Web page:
recipe bioconductor-nanotator

Next generation structural variant annotation and classification






Whole genome sequencing (WGS) has successfully been used to identify single-nucleotide variants (SNV), small insertions and deletions (INDELs) and, more recently, small copy number variants (CNVs). However, due to utilization of short reads, it is not well suited for identification of structural variants (SV). Optical mapping (OM) from Bionano Genomics, utilizes long fluorescently labeled megabase size DNA molecules for de novo genome assembly and identification of SVs with a much higher sensitivity than WGS. Nevertheless, currently available SV annotation tools have limited number of functions. NanotatoR is an R package written to provide a set of annotations for SVs identified by OM. It uses Database of Genomic Variants (DGV), Database of Chromosomal Imbalance and Phenotype in Humans Using Ensembl Resources (DECIPHER) as well as a subset (154 samples) of 1000 Genome Project to calculate the population frequencies of the SVs (an optional internal cohort SV frequency calculation is also available). NanotatoR creates a primary gene list (PG) from NCBI databases based on proband’s phenotype specific keywords and compares the list to the set of genes overlapping/near SVs. The output is given in an Excel file format, which is subdivided into multiple sheets based on SV type (e.g., INDELs, Inversions, Translocations). Users then have a choice to filter SVs using the provided annotations for de novo (if parental samples are available) or inherited rare variants.

package bioconductor-nanotator

(downloads) docker_bioconductor-nanotator



depends bioconductor-annotationdbi:


depends bioconductor-genomicranges:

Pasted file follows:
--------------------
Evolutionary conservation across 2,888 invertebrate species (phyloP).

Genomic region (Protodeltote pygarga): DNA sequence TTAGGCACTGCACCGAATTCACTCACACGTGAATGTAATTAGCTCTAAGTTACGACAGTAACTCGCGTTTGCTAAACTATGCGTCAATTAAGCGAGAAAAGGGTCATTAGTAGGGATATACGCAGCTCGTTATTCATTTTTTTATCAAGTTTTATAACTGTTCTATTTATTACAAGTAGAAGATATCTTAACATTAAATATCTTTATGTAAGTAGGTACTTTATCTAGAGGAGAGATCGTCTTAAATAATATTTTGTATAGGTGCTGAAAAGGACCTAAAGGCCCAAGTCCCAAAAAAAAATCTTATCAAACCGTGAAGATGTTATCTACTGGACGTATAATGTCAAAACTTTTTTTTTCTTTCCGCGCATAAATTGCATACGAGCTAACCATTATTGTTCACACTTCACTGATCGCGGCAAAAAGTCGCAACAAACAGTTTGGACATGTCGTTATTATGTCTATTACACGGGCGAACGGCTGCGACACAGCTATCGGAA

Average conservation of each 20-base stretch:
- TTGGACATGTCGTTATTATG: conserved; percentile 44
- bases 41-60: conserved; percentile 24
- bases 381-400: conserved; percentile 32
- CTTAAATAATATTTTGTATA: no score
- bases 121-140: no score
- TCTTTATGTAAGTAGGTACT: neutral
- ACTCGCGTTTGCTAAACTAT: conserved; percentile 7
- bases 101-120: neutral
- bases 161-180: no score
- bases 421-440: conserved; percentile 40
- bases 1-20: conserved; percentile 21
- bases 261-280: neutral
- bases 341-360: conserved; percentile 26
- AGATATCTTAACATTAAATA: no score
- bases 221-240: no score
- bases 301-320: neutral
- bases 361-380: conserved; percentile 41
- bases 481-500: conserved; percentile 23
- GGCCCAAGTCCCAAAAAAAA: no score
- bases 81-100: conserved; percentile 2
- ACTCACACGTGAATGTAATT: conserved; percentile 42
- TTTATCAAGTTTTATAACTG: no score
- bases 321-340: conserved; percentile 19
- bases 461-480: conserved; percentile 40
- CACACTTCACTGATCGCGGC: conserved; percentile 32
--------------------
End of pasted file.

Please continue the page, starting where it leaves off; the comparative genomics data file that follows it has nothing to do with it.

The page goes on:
depends r-base:


depends r-curl:

depends r-dplyr:

depends r-hash:


depends r-httr:

depends r-knitr:

depends r-openxlsx:


depends r-rentrez:


depends r-rlang:

depends r-stringr:

depends r-testthat:

depends r-tidyverse:

depends r-varfrompdb:

depends r-xml:

depends r-xml2r:



You need a conda-compatible package manager (currently either micromamba, mamba, or conda) and the Bioconda channel already activated (see set-up-channels).

While any of above package managers is fine, it is currently recommended to use either micromamba or mamba (see here for installation instructions). We will show all commands using mamba below, but the arguments are the same for the two others.

Given that you already have a conda environment in which you want to have this package, install with:

   mamba install bioconductor-nanotator

and update with::

   mamba update bioconductor-nanotator

To create a new environment, run:

mamba create --name myenvname bioconductor-nanotator

with myenvname being a reasonable name for the environment (see e.g. the mamba docs for details and further options).

Alternatively, use the docker container:

   docker pull<tag>

(see `bioconductor-nanotator/tags`_ for valid values for ``<tag>``)

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